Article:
No one wants to know how the sausage is made—and this is as true about processed meat as it is misinformation on the web. But members of Cambridge’s Social Decision Making Lab are hoping to reform conspiracy theory believers in the same way that PETA turns meat eaters into vegetarians: by showing them what goes into creating and spreading misinformation.
It’s not easy to expose people to what they’d rather not know, so Cambridge’s lab created a game called Go Viral, where users learn how coronavirus-related conspiracy theories spread online. The game’s goal is to help players become versed in the tactics of fearmongering and successfully use misinformation to go viral within the game’s universe.
Go Viral is based off a similar project the group launched in 2018. That game, called Bad News, taught players how to create a booming fake news network and has been played one million times to date. Researchers on the project found that playing the game reduced how much a person believed fake news by an average of 21% compared to a control group.
Now, thanks to funding from the U.K. Cabinet Office, the lab has teamed up with Dutch media agency Drog, which it worked with on Bad News, to create a version for the era of COVID-19.
There are three levels to the five-minute game: fearmongering, using an expert to bolster false information, and the art of creating a conspiracy theory. The game walks the player through how to repost dubious claims to great effect, all with the goal of helping people understand how misinformation works so they can spot it in the wild.
The first step in the game is to enmesh oneself in a fabricated conspiracy theory. It starts with a single tweet: “Big Pharma-owned company destroyed PRECIOUS RAINFOREST to fund its MULTI-PLY TOILET PAPER MONOPOLY! Profiting from CORONA! #ToiletPaperVsNature ????.” The player continues to unravel the toilet paper roll, reading similar tweet after tweet until they find themselves stuck inside a conspiracy theory bubble where the algorithm keeps serving content about toilet paper-fueled deforestation.
Now that the player has found their community, the game pushes them to weigh in on the topic. A prompt draws the player’s attention to an observation: “Did you also notice that the posts with the most likes all tap into negative emotions?” Then, the player is asked to choose three words that they could use in an emotionally engaging tweet. The exercise is meant to show the player how choice words can amplify a message and garner likes and retweets. The more terrifying the language around a data point, the more likely people are to spread it.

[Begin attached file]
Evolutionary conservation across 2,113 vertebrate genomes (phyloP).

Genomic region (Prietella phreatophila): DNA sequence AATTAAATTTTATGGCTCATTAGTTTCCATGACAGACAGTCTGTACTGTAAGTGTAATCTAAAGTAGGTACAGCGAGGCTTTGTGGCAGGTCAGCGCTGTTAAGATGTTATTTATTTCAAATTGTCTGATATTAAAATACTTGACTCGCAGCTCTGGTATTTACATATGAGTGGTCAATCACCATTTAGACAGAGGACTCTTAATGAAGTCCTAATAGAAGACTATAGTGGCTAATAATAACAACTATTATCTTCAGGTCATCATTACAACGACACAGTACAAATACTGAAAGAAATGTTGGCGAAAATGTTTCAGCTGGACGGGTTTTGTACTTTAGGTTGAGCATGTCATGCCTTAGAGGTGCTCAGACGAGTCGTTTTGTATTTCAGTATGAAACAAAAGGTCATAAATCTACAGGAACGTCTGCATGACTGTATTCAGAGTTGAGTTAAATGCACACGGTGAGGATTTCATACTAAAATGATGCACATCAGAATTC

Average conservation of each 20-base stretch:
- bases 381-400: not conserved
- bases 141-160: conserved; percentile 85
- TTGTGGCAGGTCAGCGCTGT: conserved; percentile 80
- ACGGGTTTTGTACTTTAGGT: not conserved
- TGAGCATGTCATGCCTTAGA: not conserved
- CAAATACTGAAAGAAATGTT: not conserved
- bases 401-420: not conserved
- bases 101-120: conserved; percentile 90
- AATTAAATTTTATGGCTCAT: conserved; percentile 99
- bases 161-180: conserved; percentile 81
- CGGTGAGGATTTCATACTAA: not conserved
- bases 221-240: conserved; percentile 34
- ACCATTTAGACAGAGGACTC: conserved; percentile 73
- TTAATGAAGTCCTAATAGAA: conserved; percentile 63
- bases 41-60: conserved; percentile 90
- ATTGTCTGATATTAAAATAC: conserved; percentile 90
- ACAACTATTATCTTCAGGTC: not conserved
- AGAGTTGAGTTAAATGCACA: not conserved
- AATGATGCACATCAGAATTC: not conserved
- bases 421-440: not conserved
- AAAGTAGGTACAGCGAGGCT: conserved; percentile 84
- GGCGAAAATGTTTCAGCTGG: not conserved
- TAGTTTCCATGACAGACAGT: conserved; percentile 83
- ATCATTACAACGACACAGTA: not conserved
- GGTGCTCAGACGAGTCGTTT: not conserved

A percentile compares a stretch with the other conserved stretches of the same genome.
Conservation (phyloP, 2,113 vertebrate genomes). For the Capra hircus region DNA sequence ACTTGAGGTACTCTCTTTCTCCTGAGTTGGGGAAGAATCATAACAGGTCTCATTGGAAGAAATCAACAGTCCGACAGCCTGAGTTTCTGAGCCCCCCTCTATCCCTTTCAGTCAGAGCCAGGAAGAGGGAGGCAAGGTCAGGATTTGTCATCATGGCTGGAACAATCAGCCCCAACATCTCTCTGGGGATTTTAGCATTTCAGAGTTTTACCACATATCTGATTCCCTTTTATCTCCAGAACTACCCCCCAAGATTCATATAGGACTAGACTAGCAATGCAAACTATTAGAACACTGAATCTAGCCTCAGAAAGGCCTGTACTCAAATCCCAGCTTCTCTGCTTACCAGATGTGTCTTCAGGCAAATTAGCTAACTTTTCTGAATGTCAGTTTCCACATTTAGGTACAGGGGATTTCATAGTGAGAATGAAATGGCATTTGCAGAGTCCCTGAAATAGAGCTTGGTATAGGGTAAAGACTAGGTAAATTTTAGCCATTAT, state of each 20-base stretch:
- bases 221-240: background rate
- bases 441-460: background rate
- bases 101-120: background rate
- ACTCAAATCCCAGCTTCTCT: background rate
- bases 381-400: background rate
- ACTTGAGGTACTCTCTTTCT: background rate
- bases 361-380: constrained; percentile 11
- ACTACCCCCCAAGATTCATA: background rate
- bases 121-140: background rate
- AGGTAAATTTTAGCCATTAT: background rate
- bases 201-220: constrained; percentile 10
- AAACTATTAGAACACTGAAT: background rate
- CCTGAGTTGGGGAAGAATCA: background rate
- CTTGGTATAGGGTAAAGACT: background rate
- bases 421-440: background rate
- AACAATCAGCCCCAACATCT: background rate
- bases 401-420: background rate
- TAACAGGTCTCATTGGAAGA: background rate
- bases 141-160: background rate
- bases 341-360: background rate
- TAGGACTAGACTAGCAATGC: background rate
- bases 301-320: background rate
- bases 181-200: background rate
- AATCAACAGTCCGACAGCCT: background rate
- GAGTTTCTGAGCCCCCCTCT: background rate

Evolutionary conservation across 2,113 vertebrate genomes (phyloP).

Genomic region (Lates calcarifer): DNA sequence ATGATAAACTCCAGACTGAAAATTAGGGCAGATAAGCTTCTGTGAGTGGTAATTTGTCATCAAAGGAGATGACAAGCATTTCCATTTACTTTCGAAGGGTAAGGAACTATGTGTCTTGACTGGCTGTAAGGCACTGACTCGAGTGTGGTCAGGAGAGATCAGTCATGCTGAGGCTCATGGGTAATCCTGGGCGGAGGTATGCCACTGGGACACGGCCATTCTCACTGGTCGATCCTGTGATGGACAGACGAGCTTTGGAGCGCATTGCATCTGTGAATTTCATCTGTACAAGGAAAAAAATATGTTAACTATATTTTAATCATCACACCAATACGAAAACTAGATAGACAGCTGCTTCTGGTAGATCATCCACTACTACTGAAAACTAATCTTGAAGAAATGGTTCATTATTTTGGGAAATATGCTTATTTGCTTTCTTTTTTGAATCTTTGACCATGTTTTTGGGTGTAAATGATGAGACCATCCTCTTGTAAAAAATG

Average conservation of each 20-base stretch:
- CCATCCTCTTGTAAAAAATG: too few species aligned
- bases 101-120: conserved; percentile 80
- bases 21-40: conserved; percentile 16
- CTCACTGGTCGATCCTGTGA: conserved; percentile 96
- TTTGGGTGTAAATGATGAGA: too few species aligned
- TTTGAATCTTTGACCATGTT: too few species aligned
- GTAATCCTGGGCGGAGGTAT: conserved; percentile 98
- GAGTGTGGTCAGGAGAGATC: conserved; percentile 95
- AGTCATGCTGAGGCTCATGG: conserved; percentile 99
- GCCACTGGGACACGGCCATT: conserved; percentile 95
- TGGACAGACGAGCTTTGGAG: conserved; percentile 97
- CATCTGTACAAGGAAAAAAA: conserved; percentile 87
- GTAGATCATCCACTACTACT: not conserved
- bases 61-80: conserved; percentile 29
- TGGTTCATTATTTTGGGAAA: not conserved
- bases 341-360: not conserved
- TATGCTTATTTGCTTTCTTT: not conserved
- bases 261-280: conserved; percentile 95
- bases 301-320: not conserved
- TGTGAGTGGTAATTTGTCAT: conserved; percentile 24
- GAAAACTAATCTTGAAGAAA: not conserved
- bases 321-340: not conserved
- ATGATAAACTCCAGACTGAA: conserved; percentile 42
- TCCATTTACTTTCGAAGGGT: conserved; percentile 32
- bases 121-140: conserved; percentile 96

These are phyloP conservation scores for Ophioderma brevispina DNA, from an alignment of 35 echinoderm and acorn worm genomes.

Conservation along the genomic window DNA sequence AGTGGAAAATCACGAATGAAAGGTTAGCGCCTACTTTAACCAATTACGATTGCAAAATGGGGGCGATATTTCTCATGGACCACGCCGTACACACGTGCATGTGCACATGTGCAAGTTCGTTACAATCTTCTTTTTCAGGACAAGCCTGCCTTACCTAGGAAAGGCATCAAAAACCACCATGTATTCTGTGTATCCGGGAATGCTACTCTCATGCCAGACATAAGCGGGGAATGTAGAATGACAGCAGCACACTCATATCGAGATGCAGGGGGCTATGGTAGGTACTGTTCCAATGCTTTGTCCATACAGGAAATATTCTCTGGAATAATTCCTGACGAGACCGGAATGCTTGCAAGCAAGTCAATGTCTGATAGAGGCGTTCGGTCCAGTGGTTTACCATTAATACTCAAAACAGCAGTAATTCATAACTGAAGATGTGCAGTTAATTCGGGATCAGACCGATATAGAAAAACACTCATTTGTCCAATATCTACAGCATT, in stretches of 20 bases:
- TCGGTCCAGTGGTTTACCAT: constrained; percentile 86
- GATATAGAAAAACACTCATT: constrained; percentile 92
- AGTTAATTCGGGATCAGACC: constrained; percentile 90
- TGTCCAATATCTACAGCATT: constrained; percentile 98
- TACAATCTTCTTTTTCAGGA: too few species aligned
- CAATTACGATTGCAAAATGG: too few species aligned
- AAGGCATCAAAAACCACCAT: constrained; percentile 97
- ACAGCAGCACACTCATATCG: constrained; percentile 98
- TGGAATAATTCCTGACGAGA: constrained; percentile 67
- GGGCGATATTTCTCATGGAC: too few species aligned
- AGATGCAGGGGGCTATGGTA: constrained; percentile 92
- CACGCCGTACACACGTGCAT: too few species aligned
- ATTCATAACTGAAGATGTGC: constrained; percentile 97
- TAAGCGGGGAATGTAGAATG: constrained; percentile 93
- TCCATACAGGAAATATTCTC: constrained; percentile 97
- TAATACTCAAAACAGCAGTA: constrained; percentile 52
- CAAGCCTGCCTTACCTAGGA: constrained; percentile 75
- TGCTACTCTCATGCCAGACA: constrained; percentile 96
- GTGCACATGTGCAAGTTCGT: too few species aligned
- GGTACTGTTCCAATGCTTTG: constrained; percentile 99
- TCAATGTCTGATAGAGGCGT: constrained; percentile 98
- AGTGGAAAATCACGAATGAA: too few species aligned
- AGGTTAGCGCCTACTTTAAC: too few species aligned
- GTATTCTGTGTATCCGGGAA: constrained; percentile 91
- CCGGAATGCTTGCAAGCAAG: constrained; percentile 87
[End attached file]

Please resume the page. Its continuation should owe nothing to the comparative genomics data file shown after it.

This section ends when the player designs a piece of misinformation that goes viral and is invited to join an online group focused on COVID-19 conspiracies. After mastering emotional manipulation, the remainder of the game is spent leveling up a player’s ability to send out false information. They learn how to use faux experts, scapegoats, and overly simple explanations to support dubious claims.
The researchers behind the game call this “pre-bunking,” a sort of advanced debunking of incredible information. In teaching people the mechanics of viral conspiracy theories, it sets them up them to question social media posts that have the hallmarks of engineered virality. It is a good companion to fact-checking, which provides a reality check to people researching conspiracy theories.
Sander van der Linden, an assistant professor of social psychology at the University of Cambridge who worked on the game, has likened pre-bunking to a vaccine. In a study published on the game Bad News, van der Linden and his colleagues showed that playing the game had preventative affects, heightening a person’s alertness around fake news for as long as three months. However, like a vaccine, playing the game once wasn’t enough to have a long-term impact. “Without regular ‘boosting,’ the effects dissipate within two months,” the report notes.
Games like Go Viral could act almost like a booster shot. But while the game has the backing of the U.K. government, there are still far more resources for spreading fake news than there are for combating it—the former can be done completely unwittingly. This is the difficulty with creating a media-literate general populous that won’t fall for COVID-19 conspiracies, QAnon nonsense, or anti-vaccination propaganda.
“There are [always] going to be people who go online every day and say vaccines don’t work,” Joan Donovan, research director of the Shorenstein Center on Media, Politics and Public Policy at Harvard University, told me in May. There will always be people who are committed to fleecing the public.
“Do we need to have an enormous pro-vaccine movement waste tons of resources on that just because social media has decided to preference the voices and positions of people who will go online and advocate for dangerous or mistaken points of view? What would be the value in that?” Donovan said. “Nevertheless that’s one of the only solutions on the table.”
As effective as games like Go Viral may be at combating misinformation, they ultimately need funding and scale to properly educate the public. And to reach people, the game may have to emulate the conspiracies that it’s designed to protect people from—and find a way to go viral.